mobile-commerceVerizon Wireless is getting into the consumer credit business.

Amidst Congress-mandated restrictions on credit card companies that is raising their costs of doing business in the middle of a consumer credit crunch during a fragile economic recovery, Verizon Wireless is planning to introduce a Bill-to-Mobile payment service. Starting with a $25 maximum spending limit, Verizon Wireless users can visit Danal-supporting web merchants and enter in their mobile telephone number and billing zip code for authentication. An SMS is sent to the mobile phone with a one-time use authentication code which must be entered into the checkout window to confirm the transaction.

Mobile Commerce has been talked about for eons, and in a recent trip to Seattle, I came across a place where you could actually credit your parking fee to your mobile phone.

Danal is the dominant mobile commerce provider in Korea where 80% of all mobile users use mobile payments and up to 60% of all online content purchases are added to mobile phone bills.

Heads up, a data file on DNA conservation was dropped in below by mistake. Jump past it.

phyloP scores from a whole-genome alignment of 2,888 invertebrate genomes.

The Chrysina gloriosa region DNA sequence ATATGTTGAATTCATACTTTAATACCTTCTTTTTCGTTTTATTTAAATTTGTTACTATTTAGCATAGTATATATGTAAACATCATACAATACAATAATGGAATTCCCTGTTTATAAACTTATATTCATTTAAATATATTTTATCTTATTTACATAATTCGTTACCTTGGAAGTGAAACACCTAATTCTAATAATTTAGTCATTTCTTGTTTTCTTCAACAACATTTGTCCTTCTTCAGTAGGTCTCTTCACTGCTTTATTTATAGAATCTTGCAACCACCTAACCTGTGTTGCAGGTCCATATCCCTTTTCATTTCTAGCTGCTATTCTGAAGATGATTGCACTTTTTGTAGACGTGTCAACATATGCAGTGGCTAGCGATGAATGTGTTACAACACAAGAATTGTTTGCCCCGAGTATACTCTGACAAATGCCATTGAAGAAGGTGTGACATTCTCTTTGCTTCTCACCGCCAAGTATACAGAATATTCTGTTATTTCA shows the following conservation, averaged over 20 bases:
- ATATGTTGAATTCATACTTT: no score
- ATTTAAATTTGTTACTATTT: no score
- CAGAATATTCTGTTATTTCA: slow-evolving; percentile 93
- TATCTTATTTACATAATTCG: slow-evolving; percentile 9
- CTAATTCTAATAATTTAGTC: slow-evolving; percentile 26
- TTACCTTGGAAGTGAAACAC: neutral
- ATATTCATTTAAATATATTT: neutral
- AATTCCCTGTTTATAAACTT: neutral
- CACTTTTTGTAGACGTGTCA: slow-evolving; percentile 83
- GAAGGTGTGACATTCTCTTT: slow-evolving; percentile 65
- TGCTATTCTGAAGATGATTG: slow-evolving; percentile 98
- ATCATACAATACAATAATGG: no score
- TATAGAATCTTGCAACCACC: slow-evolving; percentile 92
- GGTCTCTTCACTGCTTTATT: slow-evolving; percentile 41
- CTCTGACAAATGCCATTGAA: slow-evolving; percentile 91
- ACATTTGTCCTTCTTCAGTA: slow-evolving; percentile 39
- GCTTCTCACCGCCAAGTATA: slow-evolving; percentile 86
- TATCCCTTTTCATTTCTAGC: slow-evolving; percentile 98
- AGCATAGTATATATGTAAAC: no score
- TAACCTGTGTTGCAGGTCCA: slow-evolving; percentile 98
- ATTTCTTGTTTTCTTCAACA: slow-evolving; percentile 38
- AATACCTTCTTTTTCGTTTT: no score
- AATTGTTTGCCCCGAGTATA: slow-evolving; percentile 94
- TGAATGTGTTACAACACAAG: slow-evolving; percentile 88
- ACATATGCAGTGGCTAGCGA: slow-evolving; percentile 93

This is a natural fit for mobile operators. They have established credit trust relationships with their customers and is a simple method for them to compete with credit card companies which are more onerous for users to input into a website for small dollar amount items. Just about everyone knows their telephone number and billing zip code by memory, few know their credit card number, let alone security code on the back.

Furthermore, operators will tend to accept perishable products like intellectual property – songs, software – which are difficult to resell (reducing the threat of fraud and theft). No doubt, in any dispute with merchants, the merchant eats all the costs. It will be a long time before they accept tangible products like food and furniture which would make them and their customers a target for theft and abuse. Something that mobile operators plan to avoid.

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